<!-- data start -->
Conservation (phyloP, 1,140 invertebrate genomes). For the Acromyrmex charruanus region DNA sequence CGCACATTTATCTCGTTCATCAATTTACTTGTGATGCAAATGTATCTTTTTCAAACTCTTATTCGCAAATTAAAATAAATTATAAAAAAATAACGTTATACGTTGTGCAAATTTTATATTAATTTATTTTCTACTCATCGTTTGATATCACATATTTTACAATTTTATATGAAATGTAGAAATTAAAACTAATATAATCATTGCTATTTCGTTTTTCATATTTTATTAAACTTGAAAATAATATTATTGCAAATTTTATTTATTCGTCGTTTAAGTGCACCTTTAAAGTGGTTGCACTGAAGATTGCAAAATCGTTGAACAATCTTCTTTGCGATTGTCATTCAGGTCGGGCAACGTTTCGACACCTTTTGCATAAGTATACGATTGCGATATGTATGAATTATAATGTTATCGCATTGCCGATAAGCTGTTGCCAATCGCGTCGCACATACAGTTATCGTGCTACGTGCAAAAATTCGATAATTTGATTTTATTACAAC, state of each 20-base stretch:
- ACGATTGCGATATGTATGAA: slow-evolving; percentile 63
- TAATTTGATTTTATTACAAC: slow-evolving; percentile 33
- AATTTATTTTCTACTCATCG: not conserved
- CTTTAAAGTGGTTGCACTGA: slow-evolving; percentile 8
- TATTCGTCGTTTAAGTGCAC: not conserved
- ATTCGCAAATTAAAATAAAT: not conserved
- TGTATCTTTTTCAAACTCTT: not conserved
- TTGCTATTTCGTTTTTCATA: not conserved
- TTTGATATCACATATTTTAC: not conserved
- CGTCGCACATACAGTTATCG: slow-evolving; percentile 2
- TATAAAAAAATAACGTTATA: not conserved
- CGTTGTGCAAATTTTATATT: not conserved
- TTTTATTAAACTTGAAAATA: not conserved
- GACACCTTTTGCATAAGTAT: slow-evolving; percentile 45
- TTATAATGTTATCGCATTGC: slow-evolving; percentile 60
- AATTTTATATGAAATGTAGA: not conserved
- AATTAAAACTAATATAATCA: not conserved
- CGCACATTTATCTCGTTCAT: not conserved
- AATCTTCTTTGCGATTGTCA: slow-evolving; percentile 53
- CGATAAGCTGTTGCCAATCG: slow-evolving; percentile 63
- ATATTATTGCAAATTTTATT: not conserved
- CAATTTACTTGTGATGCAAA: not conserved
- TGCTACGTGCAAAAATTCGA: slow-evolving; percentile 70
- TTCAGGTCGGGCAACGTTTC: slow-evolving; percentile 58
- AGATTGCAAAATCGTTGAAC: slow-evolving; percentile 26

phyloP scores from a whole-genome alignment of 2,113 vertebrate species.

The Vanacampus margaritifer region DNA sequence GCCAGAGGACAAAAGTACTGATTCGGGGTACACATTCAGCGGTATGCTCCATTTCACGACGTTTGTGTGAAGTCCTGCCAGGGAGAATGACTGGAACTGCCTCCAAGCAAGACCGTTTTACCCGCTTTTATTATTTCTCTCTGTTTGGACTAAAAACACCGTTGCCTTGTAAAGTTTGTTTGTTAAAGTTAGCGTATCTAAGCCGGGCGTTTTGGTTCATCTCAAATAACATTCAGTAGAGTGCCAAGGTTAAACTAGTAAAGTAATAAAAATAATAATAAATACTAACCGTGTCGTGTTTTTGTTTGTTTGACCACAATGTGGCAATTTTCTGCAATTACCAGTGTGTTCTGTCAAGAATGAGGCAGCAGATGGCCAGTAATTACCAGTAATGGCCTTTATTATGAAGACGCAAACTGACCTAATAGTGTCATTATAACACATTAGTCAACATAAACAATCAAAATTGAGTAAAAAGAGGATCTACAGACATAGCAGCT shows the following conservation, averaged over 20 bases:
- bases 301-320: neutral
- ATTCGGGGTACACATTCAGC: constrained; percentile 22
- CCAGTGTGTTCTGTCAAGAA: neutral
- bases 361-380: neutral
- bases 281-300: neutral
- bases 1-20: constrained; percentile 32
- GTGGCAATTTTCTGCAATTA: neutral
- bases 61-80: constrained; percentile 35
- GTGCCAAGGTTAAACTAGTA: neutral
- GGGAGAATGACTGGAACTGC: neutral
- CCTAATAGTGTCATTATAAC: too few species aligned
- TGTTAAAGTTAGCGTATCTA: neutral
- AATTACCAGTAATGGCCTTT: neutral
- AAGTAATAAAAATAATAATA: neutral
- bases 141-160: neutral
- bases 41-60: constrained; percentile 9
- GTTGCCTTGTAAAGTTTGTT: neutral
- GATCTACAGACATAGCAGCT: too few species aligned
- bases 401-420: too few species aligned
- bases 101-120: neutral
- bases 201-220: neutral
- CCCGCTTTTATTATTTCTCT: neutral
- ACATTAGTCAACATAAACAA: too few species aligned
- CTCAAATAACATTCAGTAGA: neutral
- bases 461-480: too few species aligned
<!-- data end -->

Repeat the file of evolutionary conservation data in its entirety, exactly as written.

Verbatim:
Conservation (phyloP, 1,140 invertebrate genomes). For the Acromyrmex charruanus region DNA sequence CGCACATTTATCTCGTTCATCAATTTACTTGTGATGCAAATGTATCTTTTTCAAACTCTTATTCGCAAATTAAAATAAATTATAAAAAAATAACGTTATACGTTGTGCAAATTTTATATTAATTTATTTTCTACTCATCGTTTGATATCACATATTTTACAATTTTATATGAAATGTAGAAATTAAAACTAATATAATCATTGCTATTTCGTTTTTCATATTTTATTAAACTTGAAAATAATATTATTGCAAATTTTATTTATTCGTCGTTTAAGTGCACCTTTAAAGTGGTTGCACTGAAGATTGCAAAATCGTTGAACAATCTTCTTTGCGATTGTCATTCAGGTCGGGCAACGTTTCGACACCTTTTGCATAAGTATACGATTGCGATATGTATGAATTATAATGTTATCGCATTGCCGATAAGCTGTTGCCAATCGCGTCGCACATACAGTTATCGTGCTACGTGCAAAAATTCGATAATTTGATTTTATTACAAC, state of each 20-base stretch:
- ACGATTGCGATATGTATGAA: slow-evolving; percentile 63
- TAATTTGATTTTATTACAAC: slow-evolving; percentile 33
- AATTTATTTTCTACTCATCG: not conserved
- CTTTAAAGTGGTTGCACTGA: slow-evolving; percentile 8
- TATTCGTCGTTTAAGTGCAC: not conserved
- ATTCGCAAATTAAAATAAAT: not conserved
- TGTATCTTTTTCAAACTCTT: not conserved
- TTGCTATTTCGTTTTTCATA: not conserved
- TTTGATATCACATATTTTAC: not conserved
- CGTCGCACATACAGTTATCG: slow-evolving; percentile 2
- TATAAAAAAATAACGTTATA: not conserved
- CGTTGTGCAAATTTTATATT: not conserved
- TTTTATTAAACTTGAAAATA: not conserved
- GACACCTTTTGCATAAGTAT: slow-evolving; percentile 45
- TTATAATGTTATCGCATTGC: slow-evolving; percentile 60
- AATTTTATATGAAATGTAGA: not conserved
- AATTAAAACTAATATAATCA: not conserved
- CGCACATTTATCTCGTTCAT: not conserved
- AATCTTCTTTGCGATTGTCA: slow-evolving; percentile 53
- CGATAAGCTGTTGCCAATCG: slow-evolving; percentile 63
- ATATTATTGCAAATTTTATT: not conserved
- CAATTTACTTGTGATGCAAA: not conserved
- TGCTACGTGCAAAAATTCGA: slow-evolving; percentile 70
- TTCAGGTCGGGCAACGTTTC: slow-evolving; percentile 58
- AGATTGCAAAATCGTTGAAC: slow-evolving; percentile 26

phyloP scores from a whole-genome alignment of 2,113 vertebrate species.

The Vanacampus margaritifer region DNA sequence GCCAGAGGACAAAAGTACTGATTCGGGGTACACATTCAGCGGTATGCTCCATTTCACGACGTTTGTGTGAAGTCCTGCCAGGGAGAATGACTGGAACTGCCTCCAAGCAAGACCGTTTTACCCGCTTTTATTATTTCTCTCTGTTTGGACTAAAAACACCGTTGCCTTGTAAAGTTTGTTTGTTAAAGTTAGCGTATCTAAGCCGGGCGTTTTGGTTCATCTCAAATAACATTCAGTAGAGTGCCAAGGTTAAACTAGTAAAGTAATAAAAATAATAATAAATACTAACCGTGTCGTGTTTTTGTTTGTTTGACCACAATGTGGCAATTTTCTGCAATTACCAGTGTGTTCTGTCAAGAATGAGGCAGCAGATGGCCAGTAATTACCAGTAATGGCCTTTATTATGAAGACGCAAACTGACCTAATAGTGTCATTATAACACATTAGTCAACATAAACAATCAAAATTGAGTAAAAAGAGGATCTACAGACATAGCAGCT shows the following conservation, averaged over 20 bases:
- bases 301-320: neutral
- ATTCGGGGTACACATTCAGC: constrained; percentile 22
- CCAGTGTGTTCTGTCAAGAA: neutral
- bases 361-380: neutral
- bases 281-300: neutral
- bases 1-20: constrained; percentile 32
- GTGGCAATTTTCTGCAATTA: neutral
- bases 61-80: constrained; percentile 35
- GTGCCAAGGTTAAACTAGTA: neutral
- GGGAGAATGACTGGAACTGC: neutral
- CCTAATAGTGTCATTATAAC: too few species aligned
- TGTTAAAGTTAGCGTATCTA: neutral
- AATTACCAGTAATGGCCTTT: neutral
- AAGTAATAAAAATAATAATA: neutral
- bases 141-160: neutral
- bases 41-60: constrained; percentile 9
- GTTGCCTTGTAAAGTTTGTT: neutral
- GATCTACAGACATAGCAGCT: too few species aligned
- bases 401-420: too few species aligned
- bases 101-120: neutral
- bases 201-220: neutral
- CCCGCTTTTATTATTTCTCT: neutral
- ACATTAGTCAACATAAACAA: too few species aligned
- CTCAAATAACATTCAGTAGA: neutral
- bases 461-480: too few species aligned